Treausre Braids by Rainbox Gallery

This, by the way, is Treasure Braid. You can find it at most local needlework shops that carry cross stitch or needlepointing supplies.

Classic Prayers for Children

While wandering through Laurie’s website, I came across this little book that Laurie publishes, Classic Prayers for Children. It is a sweet book of prayers and poems for children, beautifully illustrated. It struck me as a perfect stocking stuffer or First Communion treasure for little kids.

I love the work of preservation that Laurie is doing with gingham embroidery. She is building quite a collection of vintage gingham embroidery and documenting them so that we can see the unique designs and stitch combinations used in the technique. If yuou get a chance, make sure you check out her website!

Have a terrific weekend!


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(11) Comments

  1. These are a great idea. They would be really cute outlining a table runner for a country Christmas table. Thanks for the idea, Laurie and Mary!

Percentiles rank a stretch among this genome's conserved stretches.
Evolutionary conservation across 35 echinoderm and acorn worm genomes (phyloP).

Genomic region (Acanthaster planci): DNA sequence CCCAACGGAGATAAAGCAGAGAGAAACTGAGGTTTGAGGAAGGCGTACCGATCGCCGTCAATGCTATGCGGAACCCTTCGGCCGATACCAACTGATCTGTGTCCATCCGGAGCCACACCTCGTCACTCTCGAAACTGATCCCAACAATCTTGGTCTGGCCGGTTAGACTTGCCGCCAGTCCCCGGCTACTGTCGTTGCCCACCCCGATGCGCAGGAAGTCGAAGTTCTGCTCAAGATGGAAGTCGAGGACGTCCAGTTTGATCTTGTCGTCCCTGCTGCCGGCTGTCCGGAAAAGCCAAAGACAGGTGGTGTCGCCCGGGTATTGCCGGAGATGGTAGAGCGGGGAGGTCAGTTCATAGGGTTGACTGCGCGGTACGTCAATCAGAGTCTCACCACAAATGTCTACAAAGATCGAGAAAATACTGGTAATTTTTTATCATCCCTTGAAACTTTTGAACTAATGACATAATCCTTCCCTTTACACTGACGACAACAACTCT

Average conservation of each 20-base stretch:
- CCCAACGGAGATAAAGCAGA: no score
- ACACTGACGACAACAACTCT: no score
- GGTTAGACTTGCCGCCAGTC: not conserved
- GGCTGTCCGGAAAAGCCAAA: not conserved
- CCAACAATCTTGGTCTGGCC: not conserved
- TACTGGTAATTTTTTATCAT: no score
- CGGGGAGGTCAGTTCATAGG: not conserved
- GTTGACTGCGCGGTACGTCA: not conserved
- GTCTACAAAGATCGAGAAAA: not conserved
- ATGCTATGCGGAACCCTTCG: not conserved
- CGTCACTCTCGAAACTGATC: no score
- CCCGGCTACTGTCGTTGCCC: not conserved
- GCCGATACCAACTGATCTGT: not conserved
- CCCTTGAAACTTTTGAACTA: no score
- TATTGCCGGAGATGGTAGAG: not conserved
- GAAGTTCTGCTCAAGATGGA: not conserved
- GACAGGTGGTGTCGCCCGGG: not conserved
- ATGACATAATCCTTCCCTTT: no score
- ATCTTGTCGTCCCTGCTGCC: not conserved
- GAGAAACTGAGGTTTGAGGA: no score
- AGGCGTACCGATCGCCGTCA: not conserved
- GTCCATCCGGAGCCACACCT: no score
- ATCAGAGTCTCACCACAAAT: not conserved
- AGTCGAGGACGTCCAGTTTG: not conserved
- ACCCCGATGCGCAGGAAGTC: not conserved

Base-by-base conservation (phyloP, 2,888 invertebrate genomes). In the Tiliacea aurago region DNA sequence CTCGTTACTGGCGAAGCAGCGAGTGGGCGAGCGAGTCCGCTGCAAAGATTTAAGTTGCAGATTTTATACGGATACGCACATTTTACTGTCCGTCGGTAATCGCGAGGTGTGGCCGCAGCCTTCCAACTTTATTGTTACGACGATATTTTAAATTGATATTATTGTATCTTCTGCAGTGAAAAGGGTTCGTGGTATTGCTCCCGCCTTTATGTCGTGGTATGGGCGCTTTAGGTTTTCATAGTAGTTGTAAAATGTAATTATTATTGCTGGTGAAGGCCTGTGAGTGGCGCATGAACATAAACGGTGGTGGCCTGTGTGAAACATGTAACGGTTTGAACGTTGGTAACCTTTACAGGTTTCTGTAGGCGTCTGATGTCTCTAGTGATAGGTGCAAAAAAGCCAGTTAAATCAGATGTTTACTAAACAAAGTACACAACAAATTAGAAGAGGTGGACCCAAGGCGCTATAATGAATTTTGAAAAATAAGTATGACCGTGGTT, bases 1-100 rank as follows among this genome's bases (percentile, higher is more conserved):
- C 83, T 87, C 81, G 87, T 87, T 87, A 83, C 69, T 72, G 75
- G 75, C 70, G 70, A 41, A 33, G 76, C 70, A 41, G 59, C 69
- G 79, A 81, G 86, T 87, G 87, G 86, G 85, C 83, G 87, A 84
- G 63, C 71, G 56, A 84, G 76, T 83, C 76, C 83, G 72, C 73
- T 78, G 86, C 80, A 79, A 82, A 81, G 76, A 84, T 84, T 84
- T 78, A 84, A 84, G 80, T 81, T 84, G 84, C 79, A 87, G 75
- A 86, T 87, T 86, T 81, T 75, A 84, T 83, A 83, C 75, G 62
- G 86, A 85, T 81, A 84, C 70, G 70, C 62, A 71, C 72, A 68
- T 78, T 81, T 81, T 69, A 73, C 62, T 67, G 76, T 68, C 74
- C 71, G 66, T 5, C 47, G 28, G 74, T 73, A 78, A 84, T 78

2. Thanks for posting this! I actually made a dish towel for my mom for Christmas based on the skeleton tree and I think she’ll really like it. I was trying to recreate the final, high-contrast tree, but thanks to a miscount of squares I discovered too late that threw off the colors/squares, I had to wing it. 🙂
    Thanks so much for all the awesome info you post–I love your site and it’s been so helpful as I’ve been learning to embroider.
    Here’s the link to what I made: http://www.craftster.org/forum/index.php?topic=393687.0

  3. Just found you not too long ago. I was so happy to find all this info. I was thinking about doing the watermelon for my sister but DMC does not post it. Is there another way to get it? Thank you for all your wisdom and generosity.

    1. Hi, Rhonda – thanks for your note! I’m going to republish the pattern here on Needle ‘n Thread in the very near future. Thanks a bunch!

  4. Can you tell me what embroidery stitches were used? In isolation, have gingham and threads, cant go tothe shops for anything * else

    1. You can use any type of embroidery thread that “fits” the size of your gingham. For these projects, I think she used perle cotton of some size – probably 5 or 8.

  5. Are these done on mini buffalo it says homespun but when I go to your link for Jubilee Fabric it looks like what they have pictured for Buffalo?

    1. Hi, Lynn – this gingham Christmas tree project was from a stitcher in Florida who put a lot of research into Chicken Scratch embroidery. You don’t necessarily need a pattern. If you look at the trees, and you have an idea of the stitches used for gingham embroidery, you can “build” your own Christmas tree using the basic stitches. You can read more about gingham embroidery and see the basic stitches used here: